Tokyo Subway

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The Tokyo Subway system is located in Tokyo Metropolitan area. Known as the most extensive and highest trafficked subway in the world, the Tokyo Subway is made up of more than 282 Subway Station and 14 lines in Tokyo alone. Multiple outside lines stretch into suburban centers and connect to outside cities through private railways. Opened on December 30, 1927, the Tokyo Subway today carries more than 7.8 million passengers each day between both major networks.


Tokyo Subway Networks

The Tokyo Subway is made up of two primary networks – Tokyo Metro and Toei. The two are largely separate but overlap throughout the lines and stations of the city and provide service to the largest subway in the world. However, despite being the world’s largest subway, the Tokyo Subway makes up only 282 of the 1,558 railway stations in Tokyo. There is one additional line that runs throughout the Tokyo Subway as well, run by the Tokyo Waterfront Area Rapid Transit network and connected to 8 stations.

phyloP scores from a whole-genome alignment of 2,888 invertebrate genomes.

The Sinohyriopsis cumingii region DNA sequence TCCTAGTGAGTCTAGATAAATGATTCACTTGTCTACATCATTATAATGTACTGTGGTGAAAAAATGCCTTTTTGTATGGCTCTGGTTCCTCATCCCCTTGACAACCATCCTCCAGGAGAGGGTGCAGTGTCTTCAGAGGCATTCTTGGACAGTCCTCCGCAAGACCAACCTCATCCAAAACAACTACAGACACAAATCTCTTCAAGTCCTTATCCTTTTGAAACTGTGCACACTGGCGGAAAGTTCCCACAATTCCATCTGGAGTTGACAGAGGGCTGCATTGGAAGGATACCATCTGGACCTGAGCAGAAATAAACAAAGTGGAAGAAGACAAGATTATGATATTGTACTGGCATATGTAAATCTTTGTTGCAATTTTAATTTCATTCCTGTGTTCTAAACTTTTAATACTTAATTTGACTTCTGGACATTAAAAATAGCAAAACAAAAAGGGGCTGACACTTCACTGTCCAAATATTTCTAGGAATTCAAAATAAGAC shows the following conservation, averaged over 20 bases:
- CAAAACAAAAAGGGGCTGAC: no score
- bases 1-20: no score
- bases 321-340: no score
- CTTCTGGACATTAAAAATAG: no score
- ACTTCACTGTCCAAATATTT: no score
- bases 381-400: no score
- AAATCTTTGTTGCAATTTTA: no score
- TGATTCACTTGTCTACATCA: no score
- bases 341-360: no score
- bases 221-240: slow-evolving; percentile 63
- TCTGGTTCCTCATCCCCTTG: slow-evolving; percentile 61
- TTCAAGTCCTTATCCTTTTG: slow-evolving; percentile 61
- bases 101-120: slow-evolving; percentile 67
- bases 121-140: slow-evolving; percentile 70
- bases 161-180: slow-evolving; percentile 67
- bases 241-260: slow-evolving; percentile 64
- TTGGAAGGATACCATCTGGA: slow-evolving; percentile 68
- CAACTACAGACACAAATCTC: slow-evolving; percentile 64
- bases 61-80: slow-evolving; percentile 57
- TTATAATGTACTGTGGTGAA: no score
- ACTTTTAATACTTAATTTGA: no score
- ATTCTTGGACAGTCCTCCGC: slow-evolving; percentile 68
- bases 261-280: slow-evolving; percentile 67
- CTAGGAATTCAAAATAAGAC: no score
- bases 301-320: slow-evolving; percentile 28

In addition, many people confuse the Yamanote Line, which is considered an above ground commuter line run by JR East with the subway because it is often marked on Tokyo Subway maps. It is however an integral part of the system.

Outside Connections

Currently, the Tokyo Subway does not directly connect to the neighboring Yokohama Subway despite its close proximity within the Greater Tokyo Area. However, the two are occasionally connected on holidays and special weekends when the Tokyo Metro Hibiya and Namboku Lines operate all the way through to Yokohama’s Minatomirai Line. Additionally, starting in 2012, the Fukutoshin Line of Tokyo Metro will operate regularly, connecting to the Minatomirai Line.


The Subway systems in Tokyo’s metropolitan area are all operated by a system of line colors, codes and station numbers to make it easier for administration, use by visitors, and maintenance. To pass between systems, an additional 100 yen charge is often charged regardless of the distance being traveled. However, there is a PASSNET system which allows a SF card to be used for all of the subway networks without paying transfer fees.

Sarin Gas Attack of 1995

The Tokyo Subway sarin gas attacks of 1995 have become well known around the world as a symbol of the dangers of such a massive transit system. The particular incident involved Aum Shinri Kyo using sarin nerve gas in Kasumigaseki Station, killing 12 riders and injuring more than 1,034 as a result. Many of today’s security measures in the Tokyo Subway are due to this attack.

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